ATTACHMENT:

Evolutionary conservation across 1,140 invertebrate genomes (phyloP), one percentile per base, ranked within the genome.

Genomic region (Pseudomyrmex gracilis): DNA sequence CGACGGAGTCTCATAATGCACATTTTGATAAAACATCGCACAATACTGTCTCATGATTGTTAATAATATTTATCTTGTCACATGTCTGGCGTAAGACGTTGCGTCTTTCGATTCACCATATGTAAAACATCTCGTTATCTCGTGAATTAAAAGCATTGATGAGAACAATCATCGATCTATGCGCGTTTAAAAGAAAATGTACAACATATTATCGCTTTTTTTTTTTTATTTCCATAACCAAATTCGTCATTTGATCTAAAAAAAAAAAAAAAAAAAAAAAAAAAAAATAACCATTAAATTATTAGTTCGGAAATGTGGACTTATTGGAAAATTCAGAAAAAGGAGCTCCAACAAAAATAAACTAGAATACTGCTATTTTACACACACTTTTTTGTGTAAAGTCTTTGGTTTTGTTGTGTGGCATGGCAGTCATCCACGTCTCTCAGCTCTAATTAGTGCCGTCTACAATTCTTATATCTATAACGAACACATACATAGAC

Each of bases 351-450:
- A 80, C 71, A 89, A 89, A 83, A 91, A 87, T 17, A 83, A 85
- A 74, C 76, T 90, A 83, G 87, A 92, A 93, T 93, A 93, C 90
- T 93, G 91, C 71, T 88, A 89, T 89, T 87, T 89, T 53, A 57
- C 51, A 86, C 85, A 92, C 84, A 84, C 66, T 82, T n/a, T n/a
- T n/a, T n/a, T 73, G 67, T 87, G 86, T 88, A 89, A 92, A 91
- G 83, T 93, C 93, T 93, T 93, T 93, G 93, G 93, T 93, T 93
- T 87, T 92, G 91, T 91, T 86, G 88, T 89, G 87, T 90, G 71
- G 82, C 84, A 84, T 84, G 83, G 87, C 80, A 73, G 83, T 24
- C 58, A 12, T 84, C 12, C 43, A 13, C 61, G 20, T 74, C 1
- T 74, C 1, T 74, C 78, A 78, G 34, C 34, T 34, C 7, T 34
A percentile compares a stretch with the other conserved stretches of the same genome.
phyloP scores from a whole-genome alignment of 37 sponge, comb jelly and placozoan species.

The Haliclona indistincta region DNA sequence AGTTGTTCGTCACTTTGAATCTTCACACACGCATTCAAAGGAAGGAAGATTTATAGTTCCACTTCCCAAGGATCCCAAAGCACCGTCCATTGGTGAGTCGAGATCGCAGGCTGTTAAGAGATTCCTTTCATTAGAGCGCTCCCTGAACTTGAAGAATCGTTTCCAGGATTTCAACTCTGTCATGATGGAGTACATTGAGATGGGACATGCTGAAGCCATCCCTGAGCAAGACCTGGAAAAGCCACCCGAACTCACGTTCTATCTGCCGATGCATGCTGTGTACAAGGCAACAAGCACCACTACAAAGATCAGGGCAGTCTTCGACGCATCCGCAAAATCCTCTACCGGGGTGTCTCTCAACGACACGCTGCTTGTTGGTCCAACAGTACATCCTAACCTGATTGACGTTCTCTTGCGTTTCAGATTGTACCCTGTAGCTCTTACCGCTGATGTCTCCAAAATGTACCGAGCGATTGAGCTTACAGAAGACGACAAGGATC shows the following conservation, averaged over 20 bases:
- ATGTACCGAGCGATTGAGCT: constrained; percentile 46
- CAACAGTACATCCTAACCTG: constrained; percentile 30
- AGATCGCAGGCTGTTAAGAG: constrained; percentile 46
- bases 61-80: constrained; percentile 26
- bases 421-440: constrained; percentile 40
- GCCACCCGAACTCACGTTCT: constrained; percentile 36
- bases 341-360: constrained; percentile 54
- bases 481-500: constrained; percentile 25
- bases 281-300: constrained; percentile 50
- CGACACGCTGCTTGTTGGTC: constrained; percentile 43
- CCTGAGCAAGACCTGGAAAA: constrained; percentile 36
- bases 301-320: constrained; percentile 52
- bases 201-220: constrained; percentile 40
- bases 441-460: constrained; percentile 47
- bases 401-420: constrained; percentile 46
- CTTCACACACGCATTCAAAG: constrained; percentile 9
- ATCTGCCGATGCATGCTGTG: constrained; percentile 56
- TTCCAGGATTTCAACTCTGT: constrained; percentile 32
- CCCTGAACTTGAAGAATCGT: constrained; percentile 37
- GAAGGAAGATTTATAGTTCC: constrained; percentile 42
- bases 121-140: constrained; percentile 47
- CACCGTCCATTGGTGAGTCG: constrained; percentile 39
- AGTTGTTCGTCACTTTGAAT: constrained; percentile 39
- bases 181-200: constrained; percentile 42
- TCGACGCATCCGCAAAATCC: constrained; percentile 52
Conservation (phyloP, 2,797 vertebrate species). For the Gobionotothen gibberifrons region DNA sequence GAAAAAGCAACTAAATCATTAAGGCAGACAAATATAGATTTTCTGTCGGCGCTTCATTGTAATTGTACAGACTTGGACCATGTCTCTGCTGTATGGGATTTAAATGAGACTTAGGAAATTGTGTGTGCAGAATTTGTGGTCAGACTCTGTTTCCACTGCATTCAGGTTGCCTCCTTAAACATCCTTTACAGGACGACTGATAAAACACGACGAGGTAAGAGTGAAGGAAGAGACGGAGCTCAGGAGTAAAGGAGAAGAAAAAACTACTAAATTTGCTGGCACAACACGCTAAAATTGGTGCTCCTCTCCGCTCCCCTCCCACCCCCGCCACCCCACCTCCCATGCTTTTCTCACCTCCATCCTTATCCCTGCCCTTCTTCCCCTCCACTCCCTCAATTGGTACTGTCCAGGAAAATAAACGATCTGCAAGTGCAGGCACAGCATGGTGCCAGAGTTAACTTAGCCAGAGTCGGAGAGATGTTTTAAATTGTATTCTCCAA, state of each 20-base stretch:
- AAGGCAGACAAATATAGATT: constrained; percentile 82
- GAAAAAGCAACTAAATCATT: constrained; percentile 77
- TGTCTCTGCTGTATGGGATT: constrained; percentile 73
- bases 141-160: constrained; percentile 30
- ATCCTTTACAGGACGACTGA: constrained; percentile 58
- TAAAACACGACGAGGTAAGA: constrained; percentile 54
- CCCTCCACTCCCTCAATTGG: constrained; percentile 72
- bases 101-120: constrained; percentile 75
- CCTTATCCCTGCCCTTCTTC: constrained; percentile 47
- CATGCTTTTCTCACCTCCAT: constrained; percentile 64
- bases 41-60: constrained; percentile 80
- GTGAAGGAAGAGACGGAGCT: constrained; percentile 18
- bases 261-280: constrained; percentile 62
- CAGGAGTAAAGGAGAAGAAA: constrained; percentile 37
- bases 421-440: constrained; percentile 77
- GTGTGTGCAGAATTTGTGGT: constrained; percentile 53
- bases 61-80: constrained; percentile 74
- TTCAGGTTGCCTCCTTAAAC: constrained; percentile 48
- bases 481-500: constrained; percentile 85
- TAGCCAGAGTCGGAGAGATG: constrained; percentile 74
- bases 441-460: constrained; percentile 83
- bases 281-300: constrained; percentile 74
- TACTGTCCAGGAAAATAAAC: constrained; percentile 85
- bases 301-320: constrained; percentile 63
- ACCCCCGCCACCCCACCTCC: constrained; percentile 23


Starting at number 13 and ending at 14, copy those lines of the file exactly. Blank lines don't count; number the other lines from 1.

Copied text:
- T 74, C 1, T 74, C 78, A 78, G 34, C 34, T 34, C 7, T 34
A percentile compares a stretch with the other conserved stretches of the same genome.